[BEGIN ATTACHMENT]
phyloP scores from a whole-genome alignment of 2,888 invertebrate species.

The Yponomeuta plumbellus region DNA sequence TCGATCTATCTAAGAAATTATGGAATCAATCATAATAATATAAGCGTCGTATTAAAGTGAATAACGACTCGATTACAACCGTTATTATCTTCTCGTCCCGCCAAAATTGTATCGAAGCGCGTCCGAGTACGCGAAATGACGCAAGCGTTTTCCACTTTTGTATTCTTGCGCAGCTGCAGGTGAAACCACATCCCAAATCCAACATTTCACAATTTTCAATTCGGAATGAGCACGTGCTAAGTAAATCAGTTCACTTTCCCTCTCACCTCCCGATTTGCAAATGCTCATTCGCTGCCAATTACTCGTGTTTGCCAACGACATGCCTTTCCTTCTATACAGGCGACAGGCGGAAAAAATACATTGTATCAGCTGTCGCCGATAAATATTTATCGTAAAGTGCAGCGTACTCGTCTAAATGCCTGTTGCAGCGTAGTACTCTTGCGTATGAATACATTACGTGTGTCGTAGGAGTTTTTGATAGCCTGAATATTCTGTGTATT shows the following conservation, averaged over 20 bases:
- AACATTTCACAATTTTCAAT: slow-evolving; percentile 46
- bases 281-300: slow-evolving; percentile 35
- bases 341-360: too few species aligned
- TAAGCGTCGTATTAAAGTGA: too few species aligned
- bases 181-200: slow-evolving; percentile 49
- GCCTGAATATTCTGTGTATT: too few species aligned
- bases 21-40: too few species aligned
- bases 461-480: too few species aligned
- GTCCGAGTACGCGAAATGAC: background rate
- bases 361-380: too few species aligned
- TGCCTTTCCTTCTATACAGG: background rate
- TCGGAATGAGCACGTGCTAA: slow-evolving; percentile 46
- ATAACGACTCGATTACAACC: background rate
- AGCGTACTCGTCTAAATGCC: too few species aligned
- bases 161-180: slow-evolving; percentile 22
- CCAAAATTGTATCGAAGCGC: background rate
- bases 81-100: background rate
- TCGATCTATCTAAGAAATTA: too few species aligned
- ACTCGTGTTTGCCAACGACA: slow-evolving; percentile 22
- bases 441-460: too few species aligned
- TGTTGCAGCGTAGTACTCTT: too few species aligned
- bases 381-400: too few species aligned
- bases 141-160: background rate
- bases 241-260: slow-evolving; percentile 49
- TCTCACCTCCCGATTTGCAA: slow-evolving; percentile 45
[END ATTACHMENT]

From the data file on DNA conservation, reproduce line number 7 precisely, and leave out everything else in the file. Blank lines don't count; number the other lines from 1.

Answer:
- bases 181-200: slow-evolving; percentile 49